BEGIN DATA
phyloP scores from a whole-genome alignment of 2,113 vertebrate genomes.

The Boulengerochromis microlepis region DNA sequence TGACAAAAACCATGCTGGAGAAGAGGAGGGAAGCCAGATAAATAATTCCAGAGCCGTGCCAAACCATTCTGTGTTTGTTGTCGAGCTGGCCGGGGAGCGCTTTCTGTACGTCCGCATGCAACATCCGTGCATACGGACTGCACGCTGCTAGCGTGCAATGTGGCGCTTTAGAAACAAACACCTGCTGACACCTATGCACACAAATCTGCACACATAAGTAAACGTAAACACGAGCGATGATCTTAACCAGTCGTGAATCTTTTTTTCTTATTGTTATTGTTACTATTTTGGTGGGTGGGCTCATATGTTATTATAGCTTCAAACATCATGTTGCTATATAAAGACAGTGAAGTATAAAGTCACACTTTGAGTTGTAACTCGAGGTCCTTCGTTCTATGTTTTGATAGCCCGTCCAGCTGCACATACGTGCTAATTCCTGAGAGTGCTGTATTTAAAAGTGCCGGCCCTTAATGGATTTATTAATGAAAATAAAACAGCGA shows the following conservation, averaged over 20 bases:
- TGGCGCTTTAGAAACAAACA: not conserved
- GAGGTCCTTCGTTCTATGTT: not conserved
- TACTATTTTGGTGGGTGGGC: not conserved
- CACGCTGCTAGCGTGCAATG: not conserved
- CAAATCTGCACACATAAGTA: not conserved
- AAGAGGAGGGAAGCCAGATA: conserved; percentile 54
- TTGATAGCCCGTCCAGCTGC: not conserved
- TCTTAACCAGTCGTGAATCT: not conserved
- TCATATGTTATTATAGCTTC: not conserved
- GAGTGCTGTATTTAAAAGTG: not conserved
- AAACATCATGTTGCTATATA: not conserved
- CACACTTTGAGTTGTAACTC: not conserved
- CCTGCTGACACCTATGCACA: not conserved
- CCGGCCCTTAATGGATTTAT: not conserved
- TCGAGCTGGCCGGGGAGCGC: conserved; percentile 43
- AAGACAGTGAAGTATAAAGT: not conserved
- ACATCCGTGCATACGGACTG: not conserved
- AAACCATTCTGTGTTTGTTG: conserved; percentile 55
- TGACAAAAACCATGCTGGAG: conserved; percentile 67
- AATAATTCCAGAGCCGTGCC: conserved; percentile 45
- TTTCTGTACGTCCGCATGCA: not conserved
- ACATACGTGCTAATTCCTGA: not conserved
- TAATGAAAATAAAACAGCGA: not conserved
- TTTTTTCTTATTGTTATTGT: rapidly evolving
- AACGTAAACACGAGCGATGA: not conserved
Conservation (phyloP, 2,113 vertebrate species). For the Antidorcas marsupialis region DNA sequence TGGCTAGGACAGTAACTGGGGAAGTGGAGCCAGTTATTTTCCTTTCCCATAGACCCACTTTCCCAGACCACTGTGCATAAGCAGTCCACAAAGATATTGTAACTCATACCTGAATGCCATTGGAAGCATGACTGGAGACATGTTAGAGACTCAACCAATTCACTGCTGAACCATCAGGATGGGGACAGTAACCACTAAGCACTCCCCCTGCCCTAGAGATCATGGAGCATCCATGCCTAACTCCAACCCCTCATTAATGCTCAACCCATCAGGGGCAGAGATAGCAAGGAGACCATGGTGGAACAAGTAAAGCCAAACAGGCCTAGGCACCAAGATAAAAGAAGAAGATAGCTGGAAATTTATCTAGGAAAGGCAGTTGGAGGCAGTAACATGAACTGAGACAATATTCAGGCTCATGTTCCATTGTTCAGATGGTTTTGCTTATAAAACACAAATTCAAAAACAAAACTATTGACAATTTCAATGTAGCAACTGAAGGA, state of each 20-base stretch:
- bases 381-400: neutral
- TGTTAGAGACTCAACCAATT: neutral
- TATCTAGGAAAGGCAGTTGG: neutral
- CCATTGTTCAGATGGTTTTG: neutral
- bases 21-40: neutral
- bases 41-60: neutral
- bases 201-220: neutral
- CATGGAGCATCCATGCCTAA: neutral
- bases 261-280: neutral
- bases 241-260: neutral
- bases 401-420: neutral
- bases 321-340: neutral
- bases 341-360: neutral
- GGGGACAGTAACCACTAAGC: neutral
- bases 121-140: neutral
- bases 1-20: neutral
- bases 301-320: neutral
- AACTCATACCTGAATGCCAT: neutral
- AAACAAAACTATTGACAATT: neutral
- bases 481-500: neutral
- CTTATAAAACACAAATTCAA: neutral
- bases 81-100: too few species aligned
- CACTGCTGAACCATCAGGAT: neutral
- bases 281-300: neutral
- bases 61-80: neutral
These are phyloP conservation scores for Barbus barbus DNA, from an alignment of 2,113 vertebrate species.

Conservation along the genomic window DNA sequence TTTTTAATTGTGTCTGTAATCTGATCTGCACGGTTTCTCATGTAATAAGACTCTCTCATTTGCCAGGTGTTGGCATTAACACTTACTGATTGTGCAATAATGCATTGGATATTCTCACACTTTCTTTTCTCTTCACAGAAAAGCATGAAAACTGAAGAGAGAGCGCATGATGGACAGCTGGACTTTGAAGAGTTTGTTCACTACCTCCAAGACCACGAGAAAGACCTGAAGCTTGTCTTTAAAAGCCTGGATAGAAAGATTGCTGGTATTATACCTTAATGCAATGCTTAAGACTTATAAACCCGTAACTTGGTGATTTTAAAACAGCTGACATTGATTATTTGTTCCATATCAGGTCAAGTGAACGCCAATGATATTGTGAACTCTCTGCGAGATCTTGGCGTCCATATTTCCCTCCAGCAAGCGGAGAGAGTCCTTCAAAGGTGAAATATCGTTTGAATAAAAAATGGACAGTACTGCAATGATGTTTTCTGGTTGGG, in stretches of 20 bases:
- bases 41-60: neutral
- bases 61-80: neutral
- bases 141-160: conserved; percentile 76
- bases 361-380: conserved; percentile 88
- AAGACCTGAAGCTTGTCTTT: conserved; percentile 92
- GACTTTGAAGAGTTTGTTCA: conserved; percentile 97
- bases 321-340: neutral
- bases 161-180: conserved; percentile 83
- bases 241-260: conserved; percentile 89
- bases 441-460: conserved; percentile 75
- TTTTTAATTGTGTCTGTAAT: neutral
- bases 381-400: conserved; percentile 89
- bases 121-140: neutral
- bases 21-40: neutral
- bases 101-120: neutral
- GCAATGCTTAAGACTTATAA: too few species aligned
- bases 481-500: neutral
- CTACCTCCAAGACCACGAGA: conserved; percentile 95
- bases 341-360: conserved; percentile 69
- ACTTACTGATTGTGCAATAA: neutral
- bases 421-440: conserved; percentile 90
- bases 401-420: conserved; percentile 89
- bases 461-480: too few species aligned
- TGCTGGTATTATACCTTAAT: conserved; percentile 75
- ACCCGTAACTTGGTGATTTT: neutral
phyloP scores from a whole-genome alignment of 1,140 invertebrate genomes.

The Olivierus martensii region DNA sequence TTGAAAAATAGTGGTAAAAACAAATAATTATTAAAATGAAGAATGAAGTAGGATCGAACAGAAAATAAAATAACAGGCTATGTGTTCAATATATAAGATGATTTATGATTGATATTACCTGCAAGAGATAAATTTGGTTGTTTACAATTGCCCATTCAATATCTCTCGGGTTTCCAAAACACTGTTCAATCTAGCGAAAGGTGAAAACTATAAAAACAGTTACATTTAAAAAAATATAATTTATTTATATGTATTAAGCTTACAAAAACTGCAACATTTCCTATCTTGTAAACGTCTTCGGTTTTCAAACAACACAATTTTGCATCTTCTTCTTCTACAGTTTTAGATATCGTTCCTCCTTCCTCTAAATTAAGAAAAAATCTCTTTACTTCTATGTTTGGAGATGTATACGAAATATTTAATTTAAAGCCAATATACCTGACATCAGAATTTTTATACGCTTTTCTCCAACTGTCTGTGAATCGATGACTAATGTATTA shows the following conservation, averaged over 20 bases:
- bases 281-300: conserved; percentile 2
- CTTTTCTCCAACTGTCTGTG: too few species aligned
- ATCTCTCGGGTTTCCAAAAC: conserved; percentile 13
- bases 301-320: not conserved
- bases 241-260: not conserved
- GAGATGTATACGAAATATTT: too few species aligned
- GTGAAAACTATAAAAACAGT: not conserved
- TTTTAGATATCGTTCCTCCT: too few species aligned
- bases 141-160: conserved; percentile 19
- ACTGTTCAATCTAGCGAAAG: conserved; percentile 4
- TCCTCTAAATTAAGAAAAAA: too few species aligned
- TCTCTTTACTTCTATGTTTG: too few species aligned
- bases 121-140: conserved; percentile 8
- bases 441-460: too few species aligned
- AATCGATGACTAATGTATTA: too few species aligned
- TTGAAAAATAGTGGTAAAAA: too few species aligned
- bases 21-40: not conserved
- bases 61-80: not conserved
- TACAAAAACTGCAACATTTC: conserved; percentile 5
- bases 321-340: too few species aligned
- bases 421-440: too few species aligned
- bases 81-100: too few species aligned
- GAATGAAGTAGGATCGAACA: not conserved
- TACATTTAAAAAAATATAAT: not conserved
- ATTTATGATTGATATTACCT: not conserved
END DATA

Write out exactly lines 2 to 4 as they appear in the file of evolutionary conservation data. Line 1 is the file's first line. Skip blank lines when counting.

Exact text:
The Boulengerochromis microlepis region DNA sequence TGACAAAAACCATGCTGGAGAAGAGGAGGGAAGCCAGATAAATAATTCCAGAGCCGTGCCAAACCATTCTGTGTTTGTTGTCGAGCTGGCCGGGGAGCGCTTTCTGTACGTCCGCATGCAACATCCGTGCATACGGACTGCACGCTGCTAGCGTGCAATGTGGCGCTTTAGAAACAAACACCTGCTGACACCTATGCACACAAATCTGCACACATAAGTAAACGTAAACACGAGCGATGATCTTAACCAGTCGTGAATCTTTTTTTCTTATTGTTATTGTTACTATTTTGGTGGGTGGGCTCATATGTTATTATAGCTTCAAACATCATGTTGCTATATAAAGACAGTGAAGTATAAAGTCACACTTTGAGTTGTAACTCGAGGTCCTTCGTTCTATGTTTTGATAGCCCGTCCAGCTGCACATACGTGCTAATTCCTGAGAGTGCTGTATTTAAAAGTGCCGGCCCTTAATGGATTTATTAATGAAAATAAAACAGCGA shows the following conservation, averaged over 20 bases:
- TGGCGCTTTAGAAACAAACA: not conserved
- GAGGTCCTTCGTTCTATGTT: not conserved